During a 1987 speech before the United Nations, Ronald Reagan spoke positively about the unifying effect that an alien invasion would have on humankind around the world.
“In our obsession with antagonisms of the moment, we often forget how much unites all the members of humanity,” Reagan said. “Perhaps we need some outside, universal threat to make us recognize this common bond. I occasionally think how quickly our differences worldwide would vanish if we were facing an alien threat from outside this world.”
The “antagonisms of the moment” in Reagan’s case were the tail end of a cold war standoff with the USSR that had held humanity hostage to the threat of nuclear annihilation since the Soviets detonated their first atomic bomb in 1949. Prior to that the antagonisms of the moment were the two world wars, and prior to that were countless conflicts between nations, kingdoms, civilizations and tribes stretching back past the horizon of recorded history.
Antagonisms have continued on from moment to moment to the present day, with a new multi-front cold war which could turn hot at any time already bringing the threat of nuclear armageddon back to the forefront after a brief intermission. Which is absolutely ridiculous, because, for the first time in history, humanity does have a common universal threat which should be bringing us together.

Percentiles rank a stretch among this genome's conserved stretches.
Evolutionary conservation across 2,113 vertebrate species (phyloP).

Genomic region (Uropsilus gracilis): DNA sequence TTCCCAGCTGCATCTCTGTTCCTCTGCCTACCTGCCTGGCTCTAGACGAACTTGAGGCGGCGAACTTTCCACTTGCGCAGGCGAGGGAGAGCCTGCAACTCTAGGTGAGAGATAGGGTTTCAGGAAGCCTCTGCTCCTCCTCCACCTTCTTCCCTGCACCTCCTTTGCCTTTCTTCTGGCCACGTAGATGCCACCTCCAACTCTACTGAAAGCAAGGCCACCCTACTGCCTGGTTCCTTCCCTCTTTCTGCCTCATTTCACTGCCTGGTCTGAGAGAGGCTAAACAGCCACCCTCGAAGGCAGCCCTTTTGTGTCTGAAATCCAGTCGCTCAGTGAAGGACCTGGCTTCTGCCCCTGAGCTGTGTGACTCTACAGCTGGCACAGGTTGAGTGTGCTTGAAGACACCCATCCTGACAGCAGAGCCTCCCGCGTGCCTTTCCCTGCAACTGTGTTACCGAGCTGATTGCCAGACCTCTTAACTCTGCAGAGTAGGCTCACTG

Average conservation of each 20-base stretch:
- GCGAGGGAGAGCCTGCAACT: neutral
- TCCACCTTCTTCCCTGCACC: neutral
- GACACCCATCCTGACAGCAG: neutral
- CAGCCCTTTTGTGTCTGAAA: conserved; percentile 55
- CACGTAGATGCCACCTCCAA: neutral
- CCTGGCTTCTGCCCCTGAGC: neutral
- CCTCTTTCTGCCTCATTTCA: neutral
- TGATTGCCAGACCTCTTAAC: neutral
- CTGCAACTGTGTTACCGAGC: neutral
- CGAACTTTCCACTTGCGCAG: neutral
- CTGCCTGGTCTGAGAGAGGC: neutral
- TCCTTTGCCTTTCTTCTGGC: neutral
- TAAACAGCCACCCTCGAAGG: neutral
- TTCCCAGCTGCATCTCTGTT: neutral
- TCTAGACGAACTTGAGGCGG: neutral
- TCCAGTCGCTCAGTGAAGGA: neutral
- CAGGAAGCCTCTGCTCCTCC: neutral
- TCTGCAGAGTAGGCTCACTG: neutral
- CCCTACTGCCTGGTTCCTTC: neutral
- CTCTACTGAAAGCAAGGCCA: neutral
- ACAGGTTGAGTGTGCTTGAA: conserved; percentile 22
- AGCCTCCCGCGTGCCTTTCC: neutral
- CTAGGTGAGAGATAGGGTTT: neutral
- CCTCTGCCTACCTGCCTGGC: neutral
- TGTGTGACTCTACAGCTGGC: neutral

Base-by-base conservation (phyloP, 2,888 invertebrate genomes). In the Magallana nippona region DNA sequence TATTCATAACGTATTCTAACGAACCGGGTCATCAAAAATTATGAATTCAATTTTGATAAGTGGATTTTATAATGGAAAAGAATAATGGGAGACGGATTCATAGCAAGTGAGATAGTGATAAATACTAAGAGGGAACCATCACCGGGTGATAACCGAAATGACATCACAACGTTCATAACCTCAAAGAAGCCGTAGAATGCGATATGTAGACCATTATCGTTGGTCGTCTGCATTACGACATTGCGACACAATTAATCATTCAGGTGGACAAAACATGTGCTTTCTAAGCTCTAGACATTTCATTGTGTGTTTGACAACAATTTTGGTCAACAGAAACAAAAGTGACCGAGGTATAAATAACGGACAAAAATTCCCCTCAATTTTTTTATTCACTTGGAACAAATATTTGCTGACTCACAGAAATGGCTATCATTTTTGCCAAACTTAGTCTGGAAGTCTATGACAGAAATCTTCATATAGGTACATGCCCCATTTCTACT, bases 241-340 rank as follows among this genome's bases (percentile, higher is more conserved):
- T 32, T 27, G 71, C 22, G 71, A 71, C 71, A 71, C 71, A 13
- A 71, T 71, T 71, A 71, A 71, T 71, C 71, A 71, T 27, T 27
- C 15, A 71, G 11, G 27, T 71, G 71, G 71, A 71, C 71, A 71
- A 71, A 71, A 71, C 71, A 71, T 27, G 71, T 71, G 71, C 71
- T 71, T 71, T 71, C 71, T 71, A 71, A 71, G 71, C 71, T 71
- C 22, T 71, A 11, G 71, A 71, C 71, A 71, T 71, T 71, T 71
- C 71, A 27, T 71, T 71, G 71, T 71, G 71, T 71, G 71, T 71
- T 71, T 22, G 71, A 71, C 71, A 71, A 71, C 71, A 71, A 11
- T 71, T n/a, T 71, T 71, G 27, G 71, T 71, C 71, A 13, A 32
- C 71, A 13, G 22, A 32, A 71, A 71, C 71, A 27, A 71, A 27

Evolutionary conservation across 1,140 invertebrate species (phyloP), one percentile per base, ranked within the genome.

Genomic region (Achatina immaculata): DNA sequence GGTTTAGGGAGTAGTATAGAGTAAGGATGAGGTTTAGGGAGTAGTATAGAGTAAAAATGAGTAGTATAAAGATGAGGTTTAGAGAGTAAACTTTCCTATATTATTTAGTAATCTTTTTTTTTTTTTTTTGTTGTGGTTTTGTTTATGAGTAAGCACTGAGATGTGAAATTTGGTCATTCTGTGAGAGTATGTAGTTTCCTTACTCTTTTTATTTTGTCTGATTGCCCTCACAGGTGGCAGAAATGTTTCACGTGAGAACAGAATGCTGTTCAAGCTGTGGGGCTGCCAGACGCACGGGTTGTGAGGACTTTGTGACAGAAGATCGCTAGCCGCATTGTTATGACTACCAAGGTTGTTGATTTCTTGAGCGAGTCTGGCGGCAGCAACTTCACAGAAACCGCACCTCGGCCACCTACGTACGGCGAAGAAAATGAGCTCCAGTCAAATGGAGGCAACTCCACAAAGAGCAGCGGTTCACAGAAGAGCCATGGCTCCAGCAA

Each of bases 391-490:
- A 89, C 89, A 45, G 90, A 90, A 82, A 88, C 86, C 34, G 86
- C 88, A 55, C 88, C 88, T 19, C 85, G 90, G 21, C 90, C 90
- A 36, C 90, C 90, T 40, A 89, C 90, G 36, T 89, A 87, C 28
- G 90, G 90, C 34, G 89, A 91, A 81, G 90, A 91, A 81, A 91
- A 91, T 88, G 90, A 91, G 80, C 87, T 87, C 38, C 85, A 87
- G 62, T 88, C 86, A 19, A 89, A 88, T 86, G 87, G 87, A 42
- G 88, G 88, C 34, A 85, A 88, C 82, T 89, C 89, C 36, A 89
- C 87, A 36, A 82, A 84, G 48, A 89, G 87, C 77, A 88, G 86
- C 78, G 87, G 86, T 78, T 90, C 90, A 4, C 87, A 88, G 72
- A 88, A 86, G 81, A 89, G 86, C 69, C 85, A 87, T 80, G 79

That threat comes to us not from outside ourselves as in Reagan’s hypothetical alien invasion scenario, but from within. For the first time in history humanity is being forcefully confronted with its own self-destructiveness, because we are driving ourselves to our own extinction.
Humanity has been at its own throat throughout all of known history, with violence, war and tyranny remaining a behavioral constant around the world for as far back as our records can show us. As soon as we became the new apex predator on the scene we ceased having to worry about being killed by hungry carnivores and instead worried primarily about being killed by other humans. Other humans who wanted our things. Other humans who wanted our land. Other humans who served a different ruler than us. Other humans who worshipped a different god than us. Other humans who espoused a different political ideology than us.
And while all that was going on, nature was just quietly doing its own thing in the background, unnoticed and unappreciated. Our biosphere had always been there, functioning in more or less the same way for as long as we could remember, so we mostly just took it for granted and focused our attention on the far more urgent task of killing and enslaving and oppressing and exploiting each other throughout the ages.
And now, suddenly, nature won’t let us ignore it anymore. Our biosphere is showing numerous and diverse signs of rapid deterioration and destabilization as a direct result of the competition-based models that have been driving human behavior in recent centuries, and if we don’t come together as a species to drastically change the way we’re collectively functioning on this planet we’re going to lose the only home we have.